Emmanuel Macron has resolved to enshrine the “right” to abortion in the French constitution by next year, following a resolution not to follow in the U.S.’s footsteps after it abolished the so-called national “right” to the lethal act.
The president of France announced on Sunday that a draft of the constitutional law permanently legalising abortion will be reviewed by the Council of Ministers by the end of the year.
“In 2024, women’s freedom to have an abortion will be irreversible,” wrote the increasingly unpopular Macron on X.
Revising France’s constitution requires both houses of the French Parliament to adopt an amendment before it is approved either through a simple majority referendum or by at least three-fifths of both houses of parliament.
In order to avoid a referendum, Macron’s government presented a bill in place of one originating from lawmakers, which means Macron “can convene a special congress of both houses.”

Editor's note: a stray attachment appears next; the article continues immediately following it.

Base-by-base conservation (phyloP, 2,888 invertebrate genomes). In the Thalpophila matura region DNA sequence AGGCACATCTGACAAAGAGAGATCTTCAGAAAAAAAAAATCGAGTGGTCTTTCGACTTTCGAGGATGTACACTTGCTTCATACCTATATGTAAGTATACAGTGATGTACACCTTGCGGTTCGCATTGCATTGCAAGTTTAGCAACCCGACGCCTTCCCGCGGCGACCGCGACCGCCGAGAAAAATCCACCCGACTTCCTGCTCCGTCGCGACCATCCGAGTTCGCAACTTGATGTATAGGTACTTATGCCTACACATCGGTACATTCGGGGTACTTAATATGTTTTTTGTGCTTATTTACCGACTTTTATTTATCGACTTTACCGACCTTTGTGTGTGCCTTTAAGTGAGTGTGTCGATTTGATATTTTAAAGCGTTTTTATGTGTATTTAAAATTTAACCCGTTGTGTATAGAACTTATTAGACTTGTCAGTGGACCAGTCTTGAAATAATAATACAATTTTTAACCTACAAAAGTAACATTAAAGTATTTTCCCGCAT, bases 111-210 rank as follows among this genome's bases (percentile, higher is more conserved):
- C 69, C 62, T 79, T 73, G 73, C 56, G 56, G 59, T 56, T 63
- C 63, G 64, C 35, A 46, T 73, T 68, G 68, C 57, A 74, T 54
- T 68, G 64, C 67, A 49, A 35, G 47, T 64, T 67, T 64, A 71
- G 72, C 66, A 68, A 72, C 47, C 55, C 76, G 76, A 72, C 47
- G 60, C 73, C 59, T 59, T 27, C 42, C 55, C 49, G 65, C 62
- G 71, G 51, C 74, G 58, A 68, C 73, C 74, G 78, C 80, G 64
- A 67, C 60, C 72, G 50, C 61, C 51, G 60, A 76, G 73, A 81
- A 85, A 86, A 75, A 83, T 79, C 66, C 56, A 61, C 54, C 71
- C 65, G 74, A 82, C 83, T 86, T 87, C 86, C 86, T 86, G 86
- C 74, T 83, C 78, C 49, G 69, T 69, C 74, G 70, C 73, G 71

On March 8, International Women’s Day, Macron vowed France would secure a constitutional “right” to abortion after the U.S. overturned Roe v. Wade in its Dobbs v. Jackson Supreme Court decision.
“A universal message of solidarity to all women who today see this right violated: France will engrave in its Constitution the freedom of women to have recourse to abortion,” Macron tweeted at the time.
Last year, France’s National Assembly overwhelmingly passed a resolution to ensure “the right to voluntarily end a pregnancy” before it was approved by the Senate in February.
Like all the rest of Europe, France faces a catastrophic ageing and shrinking of its population.